What to Know
- The NYPD is getting more backlash after a viral video showed officers removing a woman selling churros from a subway station
- In response, the NYPD transit police say the woman was not arrested, but she was given a summons for selling food with no license
- In October, the NYPD was also under fire after a video of officers pulling a gun on a 19-year-old fare evasion suspect went viral
The NYPD is facing backlash about overpolicing after a video posted on Twitter showed officers removing a woman selling churros from a subway station.
A bystander, Sofia Newman, recorded a woman, named Elsa, crying as at least four NYPD officers take away her churros cart at Broadway Junction on Saturday. "They were telling her that she could either give them her churro cart and receive a fine (one that she probably wouldn't have been able to afford), or that they would take her cart and arrest her," Newman wrote.
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In response, the NYPD transit police say the woman was not arrested, but she was given a summons for selling food in the transit system without a license.
"She’s received 10 summonses in the past 6 months- English & Spanish speaking officers spoke with her & when she refused to comply she was briefly cuffed, her property invoiced, and she was released from the Transit District," NYPD Transit wrote on Twitter.
Tonight as I was leaving Broadway Junction, I saw three or four police officers (one of them was either a plainclothes cop or someone who worked at the station) gathered around a crying woman and her churro cart. Apparently, it illegal to sell food inside train stations. 1/? pic.twitter.com/sgQVvSHUik— Sofia B. Newman (@SofiaBNewman) November 9, 2019
The video of the woman has been seen more than 2.5 million times on Twitter, and with recent incidents involving cops and unnecessary, or violent, arrests, city officials and advocates are condemning the increased police presence in the subways.
"This kind of enforcement doesn't make anyone safer," New York City Comptroller Scott Stringer tweeted and raised questions about the hiring of 500 new transit police officers.
City Council Speaker Corey Johnson also echoed Stringer, saying that police can keep the subway safe "without harming people just trying to earn a living."
Some New York City residents share similar sentiments, including Cindi Lopez who tells News 4 New York, the woman "was just trying to make a living...like everybody else." While others said they wouldn't have continued to sell the churros after receiving various summonses.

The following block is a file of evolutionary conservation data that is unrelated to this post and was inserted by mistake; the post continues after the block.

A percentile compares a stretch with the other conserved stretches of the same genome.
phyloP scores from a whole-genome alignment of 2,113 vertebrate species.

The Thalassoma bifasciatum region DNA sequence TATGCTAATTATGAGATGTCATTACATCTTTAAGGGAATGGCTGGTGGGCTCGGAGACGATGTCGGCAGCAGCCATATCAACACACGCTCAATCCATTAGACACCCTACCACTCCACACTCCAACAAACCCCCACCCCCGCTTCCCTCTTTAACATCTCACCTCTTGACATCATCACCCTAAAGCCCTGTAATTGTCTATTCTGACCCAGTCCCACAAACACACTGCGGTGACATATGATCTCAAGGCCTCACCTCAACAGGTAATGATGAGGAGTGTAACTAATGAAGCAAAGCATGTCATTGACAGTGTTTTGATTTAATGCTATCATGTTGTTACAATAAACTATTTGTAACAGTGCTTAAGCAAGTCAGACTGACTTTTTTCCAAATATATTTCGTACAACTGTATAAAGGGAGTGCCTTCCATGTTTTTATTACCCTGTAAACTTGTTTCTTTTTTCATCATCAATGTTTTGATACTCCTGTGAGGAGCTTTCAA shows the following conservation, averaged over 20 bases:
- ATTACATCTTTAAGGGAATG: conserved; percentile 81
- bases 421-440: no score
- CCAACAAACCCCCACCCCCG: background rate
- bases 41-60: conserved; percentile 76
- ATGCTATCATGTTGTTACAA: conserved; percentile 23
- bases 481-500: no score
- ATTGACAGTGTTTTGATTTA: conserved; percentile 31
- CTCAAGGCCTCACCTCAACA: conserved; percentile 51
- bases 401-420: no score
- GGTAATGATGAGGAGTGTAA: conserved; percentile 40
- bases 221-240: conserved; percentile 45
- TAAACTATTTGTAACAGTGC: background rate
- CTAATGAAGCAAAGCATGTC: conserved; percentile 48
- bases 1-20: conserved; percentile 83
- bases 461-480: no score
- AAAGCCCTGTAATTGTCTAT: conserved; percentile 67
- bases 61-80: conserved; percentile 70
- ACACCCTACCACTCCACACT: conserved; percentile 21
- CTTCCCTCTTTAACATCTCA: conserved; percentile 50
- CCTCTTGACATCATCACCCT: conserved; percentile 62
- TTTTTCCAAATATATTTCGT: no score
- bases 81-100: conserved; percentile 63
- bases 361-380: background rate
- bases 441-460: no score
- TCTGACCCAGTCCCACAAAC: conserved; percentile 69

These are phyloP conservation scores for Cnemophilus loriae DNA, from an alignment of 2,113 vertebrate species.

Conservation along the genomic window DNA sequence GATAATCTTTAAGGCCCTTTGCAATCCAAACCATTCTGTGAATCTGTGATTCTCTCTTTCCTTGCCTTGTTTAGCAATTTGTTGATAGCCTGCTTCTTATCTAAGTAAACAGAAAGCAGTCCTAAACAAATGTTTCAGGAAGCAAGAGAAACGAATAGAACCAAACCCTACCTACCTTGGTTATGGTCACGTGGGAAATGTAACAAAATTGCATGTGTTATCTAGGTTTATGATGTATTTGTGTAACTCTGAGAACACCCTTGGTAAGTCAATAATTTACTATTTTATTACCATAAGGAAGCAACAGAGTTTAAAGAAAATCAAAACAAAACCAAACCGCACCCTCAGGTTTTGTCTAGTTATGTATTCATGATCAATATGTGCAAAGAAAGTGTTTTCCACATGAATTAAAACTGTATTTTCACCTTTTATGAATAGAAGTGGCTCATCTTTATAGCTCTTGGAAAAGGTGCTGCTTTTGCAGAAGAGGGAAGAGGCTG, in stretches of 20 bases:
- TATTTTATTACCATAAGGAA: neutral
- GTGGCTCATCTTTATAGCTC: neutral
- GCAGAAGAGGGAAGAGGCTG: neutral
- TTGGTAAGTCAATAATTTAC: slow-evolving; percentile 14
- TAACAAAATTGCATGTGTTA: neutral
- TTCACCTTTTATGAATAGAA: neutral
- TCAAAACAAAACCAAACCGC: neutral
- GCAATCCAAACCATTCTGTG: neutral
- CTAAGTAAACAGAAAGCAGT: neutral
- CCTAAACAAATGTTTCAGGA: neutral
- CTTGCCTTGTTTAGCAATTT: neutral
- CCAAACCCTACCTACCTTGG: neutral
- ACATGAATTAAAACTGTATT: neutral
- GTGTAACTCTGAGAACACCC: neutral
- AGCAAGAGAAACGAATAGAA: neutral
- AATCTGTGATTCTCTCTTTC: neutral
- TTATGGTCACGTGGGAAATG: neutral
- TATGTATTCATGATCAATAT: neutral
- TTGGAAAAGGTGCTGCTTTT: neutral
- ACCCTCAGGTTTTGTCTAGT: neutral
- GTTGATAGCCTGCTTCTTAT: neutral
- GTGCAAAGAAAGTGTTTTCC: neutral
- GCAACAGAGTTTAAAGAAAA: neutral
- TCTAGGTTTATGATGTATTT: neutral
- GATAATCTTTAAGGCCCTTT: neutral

Supporters and city advocates gathered to rally in the woman's defense Monday afternoon at Junction Boulevard, where another woman selling churros in the station just happened to be taken into custody a few hours earlier. That woman had two past warrants regarding vending issues and must go before a judge.
Emotions ran high at the rally with protesters yelling at police -- furious about their actions regarding the subway churros seller.
Advocates came to Elsa's defense, saying even if she applied for a food vendor permit, she wouldn't get one since the city isn't issuing any more than teh 5,100 currently in use. Legislation to lift the ban is being considered at the city and state level.
However, a food vendor permit wouldn't allow someone to sell in the subways since the MTA has its own set of rules as to not impede the flow of commuter traffic.
The MTA bans the sell of food inside subway stations unless vendors have a permit. The NYPD says they have received numerous complaints of vendors without permits, prompting health concerns.
During the rally, advocates, including Newman, and elected officials demanded an end to Gov. Andrew Cuomo's plan to hire new MTA police officers and refocus resources on other serious crimes instead of policing low-income food vendors.
A different woman was arrested Monday morning for selling churros at the Myrtle-Wycoff station in Brooklyn, the New York Daily News reported. Once again, the NYPD said she had two warrants for failing to appear in court for selling the fried treats without a license, according to the Daily News.
In October, the NYPD was also under fire after a video of officers pulling a gun on a 19-year-old fare evasion suspect was posted on social media.
Another incident caught on camera in the same week showed an NYPD officer punching a 15-year-old in the face amid a scuffle between two groups of teens and police.
The woman who recorded the incident says she is on a mission to help the vendor.